The location chosen for the plants was Puerto Naos, a beautiful tourist town located to the south of the area affected by lava flows
The location chosen for the plants was Puerto Naos, a beautiful tourist town located to the south of the area affected by the lava flows. The whole town had been previously evacuated by the security forces, since it was within the boundaries of the safety exclusion zone. In order to access the area, you had to have a special authorisation subject to certain controls. Two wells were drilled next to the beach to withdraw the raw water and convey it to the plants. The osmosis permeate would be stored in a tank and then pumped into the irrigation water distribution network, which operates at high pressure.
While the plants were being commissioned, the government hired the services of a tanker vessel to transport water and convey it through a floating pipeline into the same tank used to store the water produced by the desalination plants. The system was designed and built to accept both sources of water interchangeably. The construction of the tanker’s piping systems to convey the water was also part of the scope of Tedagua’s project.
The work was executed flawlessly, relying on our usual subcontractors for assembly, who have been with us on a multitude of projects. As in all our projects, the work was executed with the highest safety standards, in this case even more so, given the logistical difficulties involved. The days were very long, with personnel working as volcanic ash fell from the sky and having to evacuate the site on several occasions due to the risk of lava flows. When they returned to the hotel in the evenings, they had to remove the ash that completely covered them.
The same hotel where the planning and follow-up meetings were held was a temporary home for many families displaced by the volcano. A place of contrasts. Entire families, displaced, without knowing for certain what will happen in the short-term, whose routine has been disturbed without warning, and with no possibility of going back. Children, who have to play and learn; adults, who have to mourn their losses, wait for help and look for a future... All of them, our staff, the journalists... all brought there by the random fate of a volcano.
Watching the daily news about the eruption, we at Tedagua felt something else, a sense of belonging and a common challenge, even stronger than the one experienced by the country as a whole. We were there, and we were not going to fail.
The osmosis permeate would be stored in a tank and then pumped into the irrigation network, which operates at high pressure
During those weeks a very strong feeling resurfaced, a sense of purpose as we did our jobs: this is why we are engineers, to provide water where it is needed and to protect the environment. And we never felt alone in this: clients, collaborators, and suppliers were interested in the project and thanked us for our involvement in it.
In order to meet the deadlines, all available resources were mobilized: the design was made and adjusted. The objective was not to make the ideal plant, it was not to optimize CAPEX or OPEX; rather, it was to build a robust and reliable plant, and to adapt the design to the elements available in the area or accessible in a short time. The bill of materials was cross-checked by engineering with the available stock in the warehouses and went back to the drawing board to adjust it again. Spare parts from other Tedagua plants were rushed to La Palma; stock material was sought from all national suppliers. The logistics department did an excellent job ensuring fast transport to the project site, and we even had a Navy ship transport a centrifugal pump to the area. The objective was clear, and the whole country was supporting La Palma; it was clear that a volcano was not going to defeat us.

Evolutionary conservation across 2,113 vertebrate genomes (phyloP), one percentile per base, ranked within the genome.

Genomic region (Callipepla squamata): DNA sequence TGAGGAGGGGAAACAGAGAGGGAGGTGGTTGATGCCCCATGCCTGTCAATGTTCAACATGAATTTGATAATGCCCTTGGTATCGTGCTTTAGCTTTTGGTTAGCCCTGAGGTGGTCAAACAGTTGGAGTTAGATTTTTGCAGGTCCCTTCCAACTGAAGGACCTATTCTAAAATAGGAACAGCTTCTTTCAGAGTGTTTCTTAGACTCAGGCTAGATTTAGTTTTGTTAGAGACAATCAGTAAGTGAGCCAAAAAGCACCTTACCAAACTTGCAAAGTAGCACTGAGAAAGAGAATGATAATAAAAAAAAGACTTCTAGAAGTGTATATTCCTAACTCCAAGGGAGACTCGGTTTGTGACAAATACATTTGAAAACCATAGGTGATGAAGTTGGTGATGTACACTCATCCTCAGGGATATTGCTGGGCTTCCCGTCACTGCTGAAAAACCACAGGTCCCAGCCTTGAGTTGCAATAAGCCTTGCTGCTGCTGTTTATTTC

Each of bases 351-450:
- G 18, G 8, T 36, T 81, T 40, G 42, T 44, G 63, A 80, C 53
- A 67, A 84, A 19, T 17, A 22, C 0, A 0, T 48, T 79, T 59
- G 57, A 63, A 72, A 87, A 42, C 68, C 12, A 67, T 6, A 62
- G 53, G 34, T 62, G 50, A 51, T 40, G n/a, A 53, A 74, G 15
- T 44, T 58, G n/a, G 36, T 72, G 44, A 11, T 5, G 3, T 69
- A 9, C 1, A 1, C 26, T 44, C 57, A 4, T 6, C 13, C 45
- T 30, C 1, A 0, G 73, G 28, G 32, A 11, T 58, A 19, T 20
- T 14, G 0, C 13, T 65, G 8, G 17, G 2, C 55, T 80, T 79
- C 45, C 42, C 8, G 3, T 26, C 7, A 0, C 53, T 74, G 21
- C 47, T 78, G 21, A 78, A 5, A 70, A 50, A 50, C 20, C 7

The work was executed with the highest safety standards, in this case even more so, given the logistical difficulties involved
And we achieved our objective, indeed. Within three weeks of the order, water was delivered, and the facility has not stopped working since. Likewise, we have not stopped improving and expanding it.
The objective was to build a robust and reliable plant, and adapt the design to the elements available or accessible in a short time
This article does not talk about technical features or innovative materials and technologies (which we also use in other projects). It is about the team experience, that which allows us to adopt innovative solutions because we master the technology. It talks about the flexibility of an organization to adapt to a challenge, which allows us to immediately redirect human and material resources so that we all function as the great team that we are. It speaks of the human dimension of the need for water, of the drama experienced by all the families affected and who still today have not recovered their way of life, despite the fact that other news – inflation, wars – have displaced them from the headlines.
From Tedagua we want to express our gratitude to the Government of the Canary Islands for counting on us, and our utmost solidarity with the affected families in La Palma; it has been a privilege to be able to work with and for them.